There’s no hope for Ted Van Dyk. At least that’s what he says, and I am forced to agree….
On Libya: Defense Secretary Bob Gates, just before the U.S. decision to intervene in Libya, stated that “anyone should have his head examined” who decided to add yet another offshore intervention to those being undertaken in Iraq and Afghanistan, specifically citing establishment of a no-fly zone in Libya as just such an overreach.
Umm…no he didn’t.
Secretary Gates did, indeed, make a statement to West Point cadets on February 25 that included a quip about cranial scrutiny:
But in my opinion, any future defense secretary who advises the president to again send a big American land army into Asia or into the Middle East or Africa should “have his head examined,” as General MacArthur so delicately put it.
Even out of context, it is clear that Gates was not making a sweeping claim of the insanity of any type of U.S. intervention. He was explicitly discussing the problem of a “big…land army” type invasion or occupation. This is clear from the statement immediately preceding the money quote:
Looking ahead, though, in the competition for tight defense dollars within and between the services, the Army also must confront the reality that the most plausible, high-end scenarios for the U.S. military are primarily naval and air engagements – whether in Asia, the Persian Gulf, or elsewhere. The strategic rationale for swift-moving expeditionary forces, be they Army or Marines, airborne infantry or special operations, is self-evident given the likelihood of counterterrorism, rapid reaction, disaster response, or stability or security force assistance missions.
[…] But as the prospects for another head-on clash of large mechanized land armies seem less likely, the Army will be increasingly challenged to justify the number, size, and cost of its heavy formations to those in the leadership of the Pentagon, and on both ends of Pennsylvania Avenue, who ultimately make policy and set budgets.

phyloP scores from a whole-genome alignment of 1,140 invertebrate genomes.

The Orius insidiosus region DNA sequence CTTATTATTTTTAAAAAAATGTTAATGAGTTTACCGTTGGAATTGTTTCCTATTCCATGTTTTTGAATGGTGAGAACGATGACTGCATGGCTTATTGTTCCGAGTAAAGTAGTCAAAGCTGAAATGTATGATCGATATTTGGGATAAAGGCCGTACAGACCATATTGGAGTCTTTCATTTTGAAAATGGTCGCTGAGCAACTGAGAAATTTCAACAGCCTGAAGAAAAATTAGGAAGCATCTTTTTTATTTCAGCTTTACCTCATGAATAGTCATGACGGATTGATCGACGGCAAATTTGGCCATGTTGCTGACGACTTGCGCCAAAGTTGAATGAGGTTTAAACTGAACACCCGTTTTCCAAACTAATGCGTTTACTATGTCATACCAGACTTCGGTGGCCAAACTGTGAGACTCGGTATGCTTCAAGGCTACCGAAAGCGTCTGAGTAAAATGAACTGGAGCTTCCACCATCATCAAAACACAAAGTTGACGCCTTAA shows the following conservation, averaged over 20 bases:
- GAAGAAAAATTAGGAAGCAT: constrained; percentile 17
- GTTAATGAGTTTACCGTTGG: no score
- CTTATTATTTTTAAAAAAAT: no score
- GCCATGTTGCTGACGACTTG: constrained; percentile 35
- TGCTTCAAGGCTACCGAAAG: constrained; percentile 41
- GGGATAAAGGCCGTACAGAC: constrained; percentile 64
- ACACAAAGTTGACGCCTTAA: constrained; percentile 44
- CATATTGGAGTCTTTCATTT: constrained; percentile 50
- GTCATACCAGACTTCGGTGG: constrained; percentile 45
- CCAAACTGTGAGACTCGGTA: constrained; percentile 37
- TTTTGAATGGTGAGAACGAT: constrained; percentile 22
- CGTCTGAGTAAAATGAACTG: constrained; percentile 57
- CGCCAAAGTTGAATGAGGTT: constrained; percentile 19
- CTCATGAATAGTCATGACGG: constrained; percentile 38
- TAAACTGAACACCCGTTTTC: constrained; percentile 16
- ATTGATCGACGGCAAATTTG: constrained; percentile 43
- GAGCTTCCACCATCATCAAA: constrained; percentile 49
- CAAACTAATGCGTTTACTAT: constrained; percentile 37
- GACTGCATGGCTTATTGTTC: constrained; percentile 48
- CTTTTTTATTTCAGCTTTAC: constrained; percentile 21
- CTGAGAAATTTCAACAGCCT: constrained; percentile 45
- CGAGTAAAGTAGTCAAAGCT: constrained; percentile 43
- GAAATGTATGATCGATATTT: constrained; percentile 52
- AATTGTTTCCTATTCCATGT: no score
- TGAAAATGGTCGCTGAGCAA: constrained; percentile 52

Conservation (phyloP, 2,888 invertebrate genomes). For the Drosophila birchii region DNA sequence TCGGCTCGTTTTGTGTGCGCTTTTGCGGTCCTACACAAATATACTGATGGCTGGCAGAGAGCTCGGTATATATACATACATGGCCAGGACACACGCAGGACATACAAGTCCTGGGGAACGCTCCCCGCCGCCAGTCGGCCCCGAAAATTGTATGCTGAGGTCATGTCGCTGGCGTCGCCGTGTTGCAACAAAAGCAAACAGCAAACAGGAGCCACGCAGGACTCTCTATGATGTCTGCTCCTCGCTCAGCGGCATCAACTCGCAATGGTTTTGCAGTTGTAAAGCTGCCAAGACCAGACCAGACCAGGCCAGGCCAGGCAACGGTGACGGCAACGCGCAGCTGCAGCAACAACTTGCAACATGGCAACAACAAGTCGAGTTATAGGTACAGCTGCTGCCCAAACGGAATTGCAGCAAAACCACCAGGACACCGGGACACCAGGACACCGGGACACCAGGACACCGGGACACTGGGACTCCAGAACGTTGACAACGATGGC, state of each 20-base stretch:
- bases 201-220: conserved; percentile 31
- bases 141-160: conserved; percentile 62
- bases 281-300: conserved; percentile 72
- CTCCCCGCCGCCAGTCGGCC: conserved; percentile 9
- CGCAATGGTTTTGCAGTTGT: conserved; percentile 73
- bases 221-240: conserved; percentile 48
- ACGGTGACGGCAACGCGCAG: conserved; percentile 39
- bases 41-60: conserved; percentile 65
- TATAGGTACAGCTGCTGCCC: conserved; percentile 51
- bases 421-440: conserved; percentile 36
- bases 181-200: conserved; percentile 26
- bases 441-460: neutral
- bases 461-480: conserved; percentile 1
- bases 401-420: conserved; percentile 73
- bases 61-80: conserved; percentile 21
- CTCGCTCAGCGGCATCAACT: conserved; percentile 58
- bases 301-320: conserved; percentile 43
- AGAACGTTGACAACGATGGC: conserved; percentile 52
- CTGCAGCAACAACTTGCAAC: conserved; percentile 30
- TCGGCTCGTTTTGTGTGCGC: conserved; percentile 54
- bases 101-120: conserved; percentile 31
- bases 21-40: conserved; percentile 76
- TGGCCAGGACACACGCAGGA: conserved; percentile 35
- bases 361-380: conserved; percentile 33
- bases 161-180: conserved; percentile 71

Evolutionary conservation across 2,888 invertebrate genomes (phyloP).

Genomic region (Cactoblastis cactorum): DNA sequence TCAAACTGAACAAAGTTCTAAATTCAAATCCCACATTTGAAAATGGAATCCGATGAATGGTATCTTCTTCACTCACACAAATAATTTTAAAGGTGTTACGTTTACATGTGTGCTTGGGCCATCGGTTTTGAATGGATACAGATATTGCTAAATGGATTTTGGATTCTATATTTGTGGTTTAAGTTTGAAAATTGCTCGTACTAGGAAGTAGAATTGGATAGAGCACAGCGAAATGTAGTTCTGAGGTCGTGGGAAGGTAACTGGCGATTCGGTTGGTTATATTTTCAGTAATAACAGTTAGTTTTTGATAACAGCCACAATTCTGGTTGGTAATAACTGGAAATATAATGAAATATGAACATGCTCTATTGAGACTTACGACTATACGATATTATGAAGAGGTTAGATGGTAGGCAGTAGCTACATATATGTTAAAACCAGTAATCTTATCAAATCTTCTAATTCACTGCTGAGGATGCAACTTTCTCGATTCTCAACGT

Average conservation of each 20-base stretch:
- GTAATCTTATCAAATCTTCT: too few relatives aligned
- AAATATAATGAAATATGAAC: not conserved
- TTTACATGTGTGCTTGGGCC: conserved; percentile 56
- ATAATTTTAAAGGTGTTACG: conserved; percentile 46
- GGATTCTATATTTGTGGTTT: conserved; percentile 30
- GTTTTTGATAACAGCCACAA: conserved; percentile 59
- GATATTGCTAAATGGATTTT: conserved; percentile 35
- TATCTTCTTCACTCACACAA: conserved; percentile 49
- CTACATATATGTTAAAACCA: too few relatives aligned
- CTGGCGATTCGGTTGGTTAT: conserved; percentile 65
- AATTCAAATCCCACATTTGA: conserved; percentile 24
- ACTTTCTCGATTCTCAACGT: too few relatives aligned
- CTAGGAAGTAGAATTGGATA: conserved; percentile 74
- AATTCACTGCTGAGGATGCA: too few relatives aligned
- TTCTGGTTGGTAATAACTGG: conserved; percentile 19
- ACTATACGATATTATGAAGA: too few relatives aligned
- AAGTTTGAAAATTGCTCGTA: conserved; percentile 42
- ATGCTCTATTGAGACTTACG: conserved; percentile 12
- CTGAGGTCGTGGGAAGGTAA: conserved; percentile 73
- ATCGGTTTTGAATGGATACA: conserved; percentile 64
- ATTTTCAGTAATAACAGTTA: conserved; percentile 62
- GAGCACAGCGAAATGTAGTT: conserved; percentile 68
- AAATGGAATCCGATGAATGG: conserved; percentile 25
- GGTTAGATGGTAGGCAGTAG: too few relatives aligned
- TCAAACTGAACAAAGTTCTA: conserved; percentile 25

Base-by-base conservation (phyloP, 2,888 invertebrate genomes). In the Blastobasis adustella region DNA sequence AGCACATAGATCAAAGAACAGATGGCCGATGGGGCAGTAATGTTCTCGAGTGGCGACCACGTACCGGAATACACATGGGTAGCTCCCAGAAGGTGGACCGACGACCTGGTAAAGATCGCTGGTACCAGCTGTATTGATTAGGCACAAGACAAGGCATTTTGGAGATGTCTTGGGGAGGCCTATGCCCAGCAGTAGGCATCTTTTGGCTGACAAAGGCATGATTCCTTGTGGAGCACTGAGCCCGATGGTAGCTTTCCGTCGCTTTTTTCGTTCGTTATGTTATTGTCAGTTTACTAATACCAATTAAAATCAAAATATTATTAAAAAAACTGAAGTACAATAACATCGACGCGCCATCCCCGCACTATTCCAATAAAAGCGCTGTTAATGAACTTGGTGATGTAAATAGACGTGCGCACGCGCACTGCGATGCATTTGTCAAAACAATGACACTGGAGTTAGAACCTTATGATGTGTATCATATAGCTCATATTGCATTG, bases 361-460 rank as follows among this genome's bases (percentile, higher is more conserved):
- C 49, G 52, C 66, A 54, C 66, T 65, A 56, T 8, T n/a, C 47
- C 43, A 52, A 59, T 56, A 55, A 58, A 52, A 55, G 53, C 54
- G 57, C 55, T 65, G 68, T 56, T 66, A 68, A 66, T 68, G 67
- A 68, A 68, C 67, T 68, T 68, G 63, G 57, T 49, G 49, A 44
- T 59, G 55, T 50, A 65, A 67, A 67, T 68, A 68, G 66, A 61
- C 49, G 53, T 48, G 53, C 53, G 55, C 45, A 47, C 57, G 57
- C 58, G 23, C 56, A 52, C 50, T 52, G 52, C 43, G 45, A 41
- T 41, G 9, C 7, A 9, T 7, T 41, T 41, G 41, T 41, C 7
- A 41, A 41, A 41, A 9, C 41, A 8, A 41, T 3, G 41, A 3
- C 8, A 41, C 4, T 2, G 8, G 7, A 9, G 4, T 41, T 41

[…] The odds of repeating another Afghanistan or Iraq – invading, pacifying, and administering a large third world country – may be low. But in what General Casey has called “an era of persistent conflict,” those unconventional capabilities will still be needed at various levels and in various locations. Most critically to prevent festering problems from growing into full-blown crises which require costly – and controversial – large-scale American military intervention.
In other words, large scale land invasions are too damn expensive. But Gates also asserts the likelihood of “critical” military actions to prevent full-blown crises.
You know what isn’t in Gates’ speech? The expression “no-fly zone” and the word “Libya”. Ted just pulled that notion out of his ass.
Van Dyk continues:
Yet here we are, not only establishing a Libyan no-fly zone but, contrary to early assurances, putting American special-operations teams on the ground to assist Libyan rebels.
Earth to Ted: intelligence personnel have likely been “on the ground” in Libya for years, and covert Special Forces have, no doubt, been “on the ground” for at least weeks. Obama never stated that there would be no covert activities in Syria.
Obama did, however, categorically rule out a land invasion, saying such an invasion was absolutely out of the question1.
Either way, he conducts journalistic malpractice pretending that in-country covert operations are equivalent to a ground invasion.
To be clear, I am not staking an ideological position on our military action in Libya…I have mixed and complex feelings about it that I won’t go into here. The bone I have to pick is with Ted’s sloppy-ass, off-the-cuff journalism and his pseudo-analysis driven by factual inaccuracies.
On the other hand, maybe he’s suffering from, well…something…. I won’t speculate on specifically what without evidence. I’ll only suggest that Ted ought to have his head examined.
1 Obama’s gave a speech while I was editing this post this evening. In it, he confirmed that there would be no U.S. ground invasion.